Awards and Recognition
Pogo garnered widespread acclaim, with renowned cartoonists like Jeff MacNelly and Mort Walker praising Kelly’s artistic brilliance. The strip received a Reuben Award in 1951, and Kelly was likened to literary figures such as James Joyce and Lewis Carroll. Pogo’s influence on the comic strip medium and its ability to convey disinterested commentary on life’s patterns earned it a unique place in the history of comics.
Conclusion: Pogo’s Enduring Impact
Walt Kelly’s Pogo remains a timeless masterpiece that transcends generations. Its intricate blend of humor, satire, and social commentary set a standard for comic strips that few have matched. As we reflect on the enchanting journey through the Okefenokee Swamp and the enduring legacy of Pogo, it becomes clear that Kelly’s creation is not just a comic strip but a work of art that continues to captivate and inspire readers of all ages.
FAQs: Pogo Comic Strip
What is Pogo, and who created it?
Pogo was a daily comic strip created by cartoonist Walt Kelly. It was syndicated to American newspapers from 1948 until 1975. Set in the Okefenokee Swamp in the Southeastern United States, Pogo followed the adventures of anthropomorphic animal characters, including the title character, an opossum.
When did Pogo first launch, and when did it conclude?
Pogo debuted as a newspaper strip on October 4, 1948, and ran continuously until July 20, 1975.
Who syndicated Pogo, and who were the publishers?
The Post-Hall Syndicate distributed Pogo. Simon & Schuster, Fantagraphics Books, Gregg Press, Eclipse Comics, and Spring Hollow Books published the strip.
What genres did Pogo cover?
Pogo encompassed the genres of humor, satire, and politics. It was known for its layers of social and political satire targeted at adult readers.
Who was Walt Kelly, the creator of Pogo?
Walt Kelly was born on August 25, 1913, and worked on Donald Duck cartoons at Walt Disney Studios in 1935. He created the characters Pogo and Albert in 1941 for Dell’s Animal Comics. A talented animator, Kelly worked on various Disney projects and later became known for his significant contributions to comic strips.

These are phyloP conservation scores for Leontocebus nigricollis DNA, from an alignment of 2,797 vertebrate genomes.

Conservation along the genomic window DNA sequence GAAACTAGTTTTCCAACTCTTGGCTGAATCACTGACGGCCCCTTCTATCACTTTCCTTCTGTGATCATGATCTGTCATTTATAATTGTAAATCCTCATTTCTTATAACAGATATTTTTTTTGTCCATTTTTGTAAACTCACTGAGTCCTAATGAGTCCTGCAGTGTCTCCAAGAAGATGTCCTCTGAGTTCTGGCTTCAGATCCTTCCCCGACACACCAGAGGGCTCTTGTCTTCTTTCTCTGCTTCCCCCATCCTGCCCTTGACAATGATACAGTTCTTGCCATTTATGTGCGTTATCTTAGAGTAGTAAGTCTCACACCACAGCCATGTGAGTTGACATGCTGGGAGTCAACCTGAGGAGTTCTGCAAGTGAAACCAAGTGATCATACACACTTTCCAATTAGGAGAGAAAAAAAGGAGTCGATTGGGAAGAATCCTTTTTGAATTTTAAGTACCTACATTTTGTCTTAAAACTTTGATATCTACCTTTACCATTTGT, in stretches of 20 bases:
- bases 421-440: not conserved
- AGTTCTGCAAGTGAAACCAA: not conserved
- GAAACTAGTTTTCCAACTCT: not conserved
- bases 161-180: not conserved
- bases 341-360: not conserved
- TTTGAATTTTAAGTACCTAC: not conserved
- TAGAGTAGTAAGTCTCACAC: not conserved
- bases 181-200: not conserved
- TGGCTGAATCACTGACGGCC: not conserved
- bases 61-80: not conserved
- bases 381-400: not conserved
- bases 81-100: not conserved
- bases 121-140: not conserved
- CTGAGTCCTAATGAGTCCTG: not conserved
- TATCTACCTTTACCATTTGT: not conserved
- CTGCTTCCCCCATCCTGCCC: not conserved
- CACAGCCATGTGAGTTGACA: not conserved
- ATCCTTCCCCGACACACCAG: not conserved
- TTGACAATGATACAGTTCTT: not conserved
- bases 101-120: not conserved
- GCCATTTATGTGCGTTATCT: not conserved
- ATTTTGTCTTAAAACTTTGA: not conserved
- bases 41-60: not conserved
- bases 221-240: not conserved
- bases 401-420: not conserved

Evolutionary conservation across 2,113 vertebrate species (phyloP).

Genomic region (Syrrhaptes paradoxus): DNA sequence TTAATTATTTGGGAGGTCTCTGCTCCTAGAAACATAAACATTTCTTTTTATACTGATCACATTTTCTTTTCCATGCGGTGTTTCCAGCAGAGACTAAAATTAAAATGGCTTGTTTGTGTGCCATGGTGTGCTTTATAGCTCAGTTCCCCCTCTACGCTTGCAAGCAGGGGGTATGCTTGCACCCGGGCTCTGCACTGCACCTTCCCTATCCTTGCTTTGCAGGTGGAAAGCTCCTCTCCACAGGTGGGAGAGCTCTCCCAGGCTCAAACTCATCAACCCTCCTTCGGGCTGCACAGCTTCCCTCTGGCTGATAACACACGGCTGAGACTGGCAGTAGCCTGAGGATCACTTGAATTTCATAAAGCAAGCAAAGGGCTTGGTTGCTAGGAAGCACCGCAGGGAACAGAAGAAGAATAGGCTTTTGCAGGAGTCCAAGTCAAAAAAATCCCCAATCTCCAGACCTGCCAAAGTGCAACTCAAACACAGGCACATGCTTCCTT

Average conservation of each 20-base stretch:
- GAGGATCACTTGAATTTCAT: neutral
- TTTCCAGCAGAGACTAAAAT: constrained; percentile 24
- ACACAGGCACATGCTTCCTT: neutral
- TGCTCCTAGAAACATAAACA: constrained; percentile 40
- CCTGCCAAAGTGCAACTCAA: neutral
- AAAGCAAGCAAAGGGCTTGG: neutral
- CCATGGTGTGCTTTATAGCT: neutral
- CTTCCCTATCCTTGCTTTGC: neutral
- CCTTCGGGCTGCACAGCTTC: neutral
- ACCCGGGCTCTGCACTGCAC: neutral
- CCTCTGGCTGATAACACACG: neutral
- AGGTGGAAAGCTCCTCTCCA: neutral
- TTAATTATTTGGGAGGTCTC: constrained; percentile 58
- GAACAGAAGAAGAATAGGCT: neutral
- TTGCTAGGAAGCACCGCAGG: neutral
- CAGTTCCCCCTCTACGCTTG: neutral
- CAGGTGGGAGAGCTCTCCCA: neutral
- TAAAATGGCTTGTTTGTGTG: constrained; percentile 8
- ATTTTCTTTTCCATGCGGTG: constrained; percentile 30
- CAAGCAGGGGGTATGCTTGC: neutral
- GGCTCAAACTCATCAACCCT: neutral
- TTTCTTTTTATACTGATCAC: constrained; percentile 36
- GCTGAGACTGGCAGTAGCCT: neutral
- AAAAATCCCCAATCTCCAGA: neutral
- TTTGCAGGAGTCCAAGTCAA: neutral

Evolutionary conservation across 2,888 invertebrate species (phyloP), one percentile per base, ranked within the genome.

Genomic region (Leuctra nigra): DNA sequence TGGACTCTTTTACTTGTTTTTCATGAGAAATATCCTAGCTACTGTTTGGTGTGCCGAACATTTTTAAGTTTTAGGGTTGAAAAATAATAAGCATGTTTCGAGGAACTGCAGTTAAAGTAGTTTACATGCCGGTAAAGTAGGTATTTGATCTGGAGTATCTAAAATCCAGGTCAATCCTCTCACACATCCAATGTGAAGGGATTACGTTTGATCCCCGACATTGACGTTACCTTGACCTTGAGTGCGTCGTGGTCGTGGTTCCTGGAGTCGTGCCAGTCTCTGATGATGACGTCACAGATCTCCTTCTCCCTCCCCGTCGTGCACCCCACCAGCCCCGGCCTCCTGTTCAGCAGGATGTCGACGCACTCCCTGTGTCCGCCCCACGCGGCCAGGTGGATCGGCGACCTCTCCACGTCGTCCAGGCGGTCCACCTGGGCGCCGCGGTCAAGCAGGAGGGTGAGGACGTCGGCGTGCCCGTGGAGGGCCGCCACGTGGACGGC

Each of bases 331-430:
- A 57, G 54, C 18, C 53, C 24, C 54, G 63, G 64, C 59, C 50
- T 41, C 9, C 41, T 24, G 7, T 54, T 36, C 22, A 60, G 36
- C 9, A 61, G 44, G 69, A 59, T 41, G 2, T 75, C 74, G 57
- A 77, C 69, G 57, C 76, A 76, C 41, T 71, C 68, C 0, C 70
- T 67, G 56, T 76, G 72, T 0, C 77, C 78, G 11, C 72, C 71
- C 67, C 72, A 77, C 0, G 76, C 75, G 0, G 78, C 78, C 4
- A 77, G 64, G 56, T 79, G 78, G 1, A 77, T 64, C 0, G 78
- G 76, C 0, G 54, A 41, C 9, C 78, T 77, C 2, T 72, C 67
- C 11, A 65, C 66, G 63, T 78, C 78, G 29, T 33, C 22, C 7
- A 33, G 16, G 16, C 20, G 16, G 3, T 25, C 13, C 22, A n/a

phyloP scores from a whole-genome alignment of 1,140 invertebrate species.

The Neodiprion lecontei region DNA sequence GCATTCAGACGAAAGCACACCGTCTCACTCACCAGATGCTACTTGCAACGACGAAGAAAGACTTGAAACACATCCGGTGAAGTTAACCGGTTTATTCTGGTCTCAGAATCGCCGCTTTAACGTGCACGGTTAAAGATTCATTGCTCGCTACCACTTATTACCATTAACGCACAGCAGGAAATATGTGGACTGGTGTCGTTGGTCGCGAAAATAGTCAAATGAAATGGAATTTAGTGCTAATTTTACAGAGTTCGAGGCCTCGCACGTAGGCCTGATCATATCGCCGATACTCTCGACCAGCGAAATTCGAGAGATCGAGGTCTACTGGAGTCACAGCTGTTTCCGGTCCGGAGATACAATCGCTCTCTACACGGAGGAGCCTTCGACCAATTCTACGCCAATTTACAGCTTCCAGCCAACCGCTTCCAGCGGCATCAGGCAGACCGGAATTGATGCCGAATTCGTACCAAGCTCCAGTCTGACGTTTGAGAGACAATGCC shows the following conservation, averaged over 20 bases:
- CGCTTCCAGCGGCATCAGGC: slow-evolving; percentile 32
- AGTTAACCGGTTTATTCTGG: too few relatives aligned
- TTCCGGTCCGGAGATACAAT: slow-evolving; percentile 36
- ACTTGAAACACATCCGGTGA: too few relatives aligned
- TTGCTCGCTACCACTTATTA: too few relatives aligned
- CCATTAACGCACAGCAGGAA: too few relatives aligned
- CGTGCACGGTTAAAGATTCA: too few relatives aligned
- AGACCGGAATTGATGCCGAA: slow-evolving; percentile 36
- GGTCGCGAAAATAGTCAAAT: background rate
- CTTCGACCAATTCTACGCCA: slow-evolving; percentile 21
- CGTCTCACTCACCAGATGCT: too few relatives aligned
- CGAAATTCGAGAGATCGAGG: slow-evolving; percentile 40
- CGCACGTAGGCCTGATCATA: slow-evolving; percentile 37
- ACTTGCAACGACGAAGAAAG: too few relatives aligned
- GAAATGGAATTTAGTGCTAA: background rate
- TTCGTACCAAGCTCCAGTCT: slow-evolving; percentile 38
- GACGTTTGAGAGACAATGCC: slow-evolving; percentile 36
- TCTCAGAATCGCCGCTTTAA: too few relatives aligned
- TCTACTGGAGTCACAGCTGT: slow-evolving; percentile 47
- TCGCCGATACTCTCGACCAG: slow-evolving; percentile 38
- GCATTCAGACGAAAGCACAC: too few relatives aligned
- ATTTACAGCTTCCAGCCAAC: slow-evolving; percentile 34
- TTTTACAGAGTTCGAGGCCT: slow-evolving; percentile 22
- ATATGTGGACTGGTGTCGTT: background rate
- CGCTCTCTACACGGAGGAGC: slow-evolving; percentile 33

After debuting in newspapers in 1948, Pogo was nationally syndicated by the Post-Hall Syndicate on May 16, 1949. The strip continued until Walt Kelly died in 1973, with some reprints after he fell ill. There was a brief revival from 1989 to 1993 under “Walt Kelly’s Pogo.”
Who were some of the main characters in Pogo?
Pogo featured a diverse cast of characters, including:
- Pogo Possum: The reasonable, patient, and softhearted opossum.
- Albert Alligator: An exuberant, dimwitted alligator and Pogo’s friend.
- Howland Owl: A horned owl and self-proclaimed “expert” scientist.
- Churchill “Churchy” LaFemme: A mud turtle who composes songs and poems.
- Beauregard Bugleboy: A hound dog, constable, and Fire Brigade chief.
- Porky Pine: A misanthropic porcupine and Pogo’s best friend.
- Miz Mam’selle Hepzibah: A French skunk admired by many in the swamp.
- Miz Beaver: A no-nonsense beaver, traditional mother, and “widder.”
- Deacon Mushrat: A muskrat and the local man of the cloth.
Was Pogo ever revived after its original run?
A revival was titled “Walt Kelly’s Pogo” from 1989 to 1993. It was written by Larry Doyle and drawn by Neal Sternecky.
What awards and recognition did Pogo receive?
Pogo and Walt Kelly received significant recognition. Critics compared Kelly’s work to literary greats, and Pogo was hailed as a unique contribution to comic art. Awards include the Reuben Award 1951 and high praise from fellow cartoonists such as Jeff MacNelly and Mort Walker.
How can I access Pogo comics today?
Pogo comics are available through various publishers, and you can explore collections from Simon & Schuster, Fantagraphics Books, and other outlets. Online platforms may also offer access to Pogo strips for readers interested in its timeless humor and satire.